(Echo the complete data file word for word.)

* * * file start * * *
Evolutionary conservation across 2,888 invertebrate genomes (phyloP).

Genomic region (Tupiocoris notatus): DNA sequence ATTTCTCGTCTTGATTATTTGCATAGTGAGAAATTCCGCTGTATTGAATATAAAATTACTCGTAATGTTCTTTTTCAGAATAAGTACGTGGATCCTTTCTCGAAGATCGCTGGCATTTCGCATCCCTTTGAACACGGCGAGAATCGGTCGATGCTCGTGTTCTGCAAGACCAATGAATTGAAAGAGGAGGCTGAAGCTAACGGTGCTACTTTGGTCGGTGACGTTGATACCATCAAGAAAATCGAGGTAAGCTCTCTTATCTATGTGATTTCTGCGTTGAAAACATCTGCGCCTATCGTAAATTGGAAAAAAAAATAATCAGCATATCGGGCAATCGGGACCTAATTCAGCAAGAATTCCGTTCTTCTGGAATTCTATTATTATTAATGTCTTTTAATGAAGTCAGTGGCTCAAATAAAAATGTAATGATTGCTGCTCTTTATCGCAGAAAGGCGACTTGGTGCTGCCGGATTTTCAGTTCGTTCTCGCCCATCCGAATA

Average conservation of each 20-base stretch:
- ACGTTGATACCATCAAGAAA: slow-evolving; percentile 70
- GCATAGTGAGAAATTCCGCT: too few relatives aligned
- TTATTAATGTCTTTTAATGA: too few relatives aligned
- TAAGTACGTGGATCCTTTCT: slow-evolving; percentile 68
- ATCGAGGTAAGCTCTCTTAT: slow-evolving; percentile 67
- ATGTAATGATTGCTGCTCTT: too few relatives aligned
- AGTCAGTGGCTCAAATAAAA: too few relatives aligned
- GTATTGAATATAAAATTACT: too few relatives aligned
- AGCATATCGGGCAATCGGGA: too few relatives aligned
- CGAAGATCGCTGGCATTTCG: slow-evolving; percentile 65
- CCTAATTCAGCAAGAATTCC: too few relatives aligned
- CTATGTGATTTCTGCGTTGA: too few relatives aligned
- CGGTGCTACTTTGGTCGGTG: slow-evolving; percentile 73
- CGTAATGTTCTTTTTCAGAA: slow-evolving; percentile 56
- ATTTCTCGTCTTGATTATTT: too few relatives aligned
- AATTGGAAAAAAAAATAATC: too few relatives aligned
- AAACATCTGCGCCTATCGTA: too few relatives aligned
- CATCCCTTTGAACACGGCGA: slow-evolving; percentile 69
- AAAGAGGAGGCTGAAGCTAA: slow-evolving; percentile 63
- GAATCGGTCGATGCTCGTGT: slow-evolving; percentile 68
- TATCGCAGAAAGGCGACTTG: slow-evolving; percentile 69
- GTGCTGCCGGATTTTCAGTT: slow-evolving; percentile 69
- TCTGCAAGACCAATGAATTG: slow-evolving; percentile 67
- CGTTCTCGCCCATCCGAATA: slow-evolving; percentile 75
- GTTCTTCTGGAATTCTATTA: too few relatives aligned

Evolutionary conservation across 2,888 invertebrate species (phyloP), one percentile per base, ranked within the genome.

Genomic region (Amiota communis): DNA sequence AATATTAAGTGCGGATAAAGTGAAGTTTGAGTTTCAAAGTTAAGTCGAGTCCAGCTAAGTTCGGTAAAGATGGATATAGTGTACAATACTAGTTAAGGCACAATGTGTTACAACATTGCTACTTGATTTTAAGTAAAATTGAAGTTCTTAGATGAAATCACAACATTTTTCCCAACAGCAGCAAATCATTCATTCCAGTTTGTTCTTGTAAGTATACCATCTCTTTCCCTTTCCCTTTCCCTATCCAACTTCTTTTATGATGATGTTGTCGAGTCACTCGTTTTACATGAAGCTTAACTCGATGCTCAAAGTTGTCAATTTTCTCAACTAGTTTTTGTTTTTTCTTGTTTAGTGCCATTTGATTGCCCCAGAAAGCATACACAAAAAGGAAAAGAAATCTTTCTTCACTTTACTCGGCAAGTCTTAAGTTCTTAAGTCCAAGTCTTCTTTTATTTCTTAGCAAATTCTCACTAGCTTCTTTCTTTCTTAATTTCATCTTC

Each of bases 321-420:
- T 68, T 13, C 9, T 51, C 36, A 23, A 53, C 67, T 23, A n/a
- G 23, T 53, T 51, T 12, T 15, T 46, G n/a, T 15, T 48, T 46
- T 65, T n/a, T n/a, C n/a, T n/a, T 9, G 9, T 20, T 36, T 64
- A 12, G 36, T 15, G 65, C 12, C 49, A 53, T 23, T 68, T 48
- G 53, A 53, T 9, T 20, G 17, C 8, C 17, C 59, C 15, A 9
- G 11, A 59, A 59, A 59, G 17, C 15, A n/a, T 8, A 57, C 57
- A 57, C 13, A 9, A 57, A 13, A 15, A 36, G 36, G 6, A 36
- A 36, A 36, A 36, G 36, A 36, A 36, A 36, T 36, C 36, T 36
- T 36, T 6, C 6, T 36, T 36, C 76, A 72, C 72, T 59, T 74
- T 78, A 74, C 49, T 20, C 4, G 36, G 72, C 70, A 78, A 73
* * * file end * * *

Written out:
Evolutionary conservation across 2,888 invertebrate genomes (phyloP).

Genomic region (Tupiocoris notatus): DNA sequence ATTTCTCGTCTTGATTATTTGCATAGTGAGAAATTCCGCTGTATTGAATATAAAATTACTCGTAATGTTCTTTTTCAGAATAAGTACGTGGATCCTTTCTCGAAGATCGCTGGCATTTCGCATCCCTTTGAACACGGCGAGAATCGGTCGATGCTCGTGTTCTGCAAGACCAATGAATTGAAAGAGGAGGCTGAAGCTAACGGTGCTACTTTGGTCGGTGACGTTGATACCATCAAGAAAATCGAGGTAAGCTCTCTTATCTATGTGATTTCTGCGTTGAAAACATCTGCGCCTATCGTAAATTGGAAAAAAAAATAATCAGCATATCGGGCAATCGGGACCTAATTCAGCAAGAATTCCGTTCTTCTGGAATTCTATTATTATTAATGTCTTTTAATGAAGTCAGTGGCTCAAATAAAAATGTAATGATTGCTGCTCTTTATCGCAGAAAGGCGACTTGGTGCTGCCGGATTTTCAGTTCGTTCTCGCCCATCCGAATA

Average conservation of each 20-base stretch:
- ACGTTGATACCATCAAGAAA: slow-evolving; percentile 70
- GCATAGTGAGAAATTCCGCT: too few relatives aligned
- TTATTAATGTCTTTTAATGA: too few relatives aligned
- TAAGTACGTGGATCCTTTCT: slow-evolving; percentile 68
- ATCGAGGTAAGCTCTCTTAT: slow-evolving; percentile 67
- ATGTAATGATTGCTGCTCTT: too few relatives aligned
- AGTCAGTGGCTCAAATAAAA: too few relatives aligned
- GTATTGAATATAAAATTACT: too few relatives aligned
- AGCATATCGGGCAATCGGGA: too few relatives aligned
- CGAAGATCGCTGGCATTTCG: slow-evolving; percentile 65
- CCTAATTCAGCAAGAATTCC: too few relatives aligned
- CTATGTGATTTCTGCGTTGA: too few relatives aligned
- CGGTGCTACTTTGGTCGGTG: slow-evolving; percentile 73
- CGTAATGTTCTTTTTCAGAA: slow-evolving; percentile 56
- ATTTCTCGTCTTGATTATTT: too few relatives aligned
- AATTGGAAAAAAAAATAATC: too few relatives aligned
- AAACATCTGCGCCTATCGTA: too few relatives aligned
- CATCCCTTTGAACACGGCGA: slow-evolving; percentile 69
- AAAGAGGAGGCTGAAGCTAA: slow-evolving; percentile 63
- GAATCGGTCGATGCTCGTGT: slow-evolving; percentile 68
- TATCGCAGAAAGGCGACTTG: slow-evolving; percentile 69
- GTGCTGCCGGATTTTCAGTT: slow-evolving; percentile 69
- TCTGCAAGACCAATGAATTG: slow-evolving; percentile 67
- CGTTCTCGCCCATCCGAATA: slow-evolving; percentile 75
- GTTCTTCTGGAATTCTATTA: too few relatives aligned

Evolutionary conservation across 2,888 invertebrate species (phyloP), one percentile per base, ranked within the genome.

Genomic region (Amiota communis): DNA sequence AATATTAAGTGCGGATAAAGTGAAGTTTGAGTTTCAAAGTTAAGTCGAGTCCAGCTAAGTTCGGTAAAGATGGATATAGTGTACAATACTAGTTAAGGCACAATGTGTTACAACATTGCTACTTGATTTTAAGTAAAATTGAAGTTCTTAGATGAAATCACAACATTTTTCCCAACAGCAGCAAATCATTCATTCCAGTTTGTTCTTGTAAGTATACCATCTCTTTCCCTTTCCCTTTCCCTATCCAACTTCTTTTATGATGATGTTGTCGAGTCACTCGTTTTACATGAAGCTTAACTCGATGCTCAAAGTTGTCAATTTTCTCAACTAGTTTTTGTTTTTTCTTGTTTAGTGCCATTTGATTGCCCCAGAAAGCATACACAAAAAGGAAAAGAAATCTTTCTTCACTTTACTCGGCAAGTCTTAAGTTCTTAAGTCCAAGTCTTCTTTTATTTCTTAGCAAATTCTCACTAGCTTCTTTCTTTCTTAATTTCATCTTC

Each of bases 321-420:
- T 68, T 13, C 9, T 51, C 36, A 23, A 53, C 67, T 23, A n/a
- G 23, T 53, T 51, T 12, T 15, T 46, G n/a, T 15, T 48, T 46
- T 65, T n/a, T n/a, C n/a, T n/a, T 9, G 9, T 20, T 36, T 64
- A 12, G 36, T 15, G 65, C 12, C 49, A 53, T 23, T 68, T 48
- G 53, A 53, T 9, T 20, G 17, C 8, C 17, C 59, C 15, A 9
- G 11, A 59, A 59, A 59, G 17, C 15, A n/a, T 8, A 57, C 57
- A 57, C 13, A 9, A 57, A 13, A 15, A 36, G 36, G 6, A 36
- A 36, A 36, A 36, G 36, A 36, A 36, A 36, T 36, C 36, T 36
- T 36, T 6, C 6, T 36, T 36, C 76, A 72, C 72, T 59, T 74
- T 78, A 74, C 49, T 20, C 4, G 36, G 72, C 70, A 78, A 73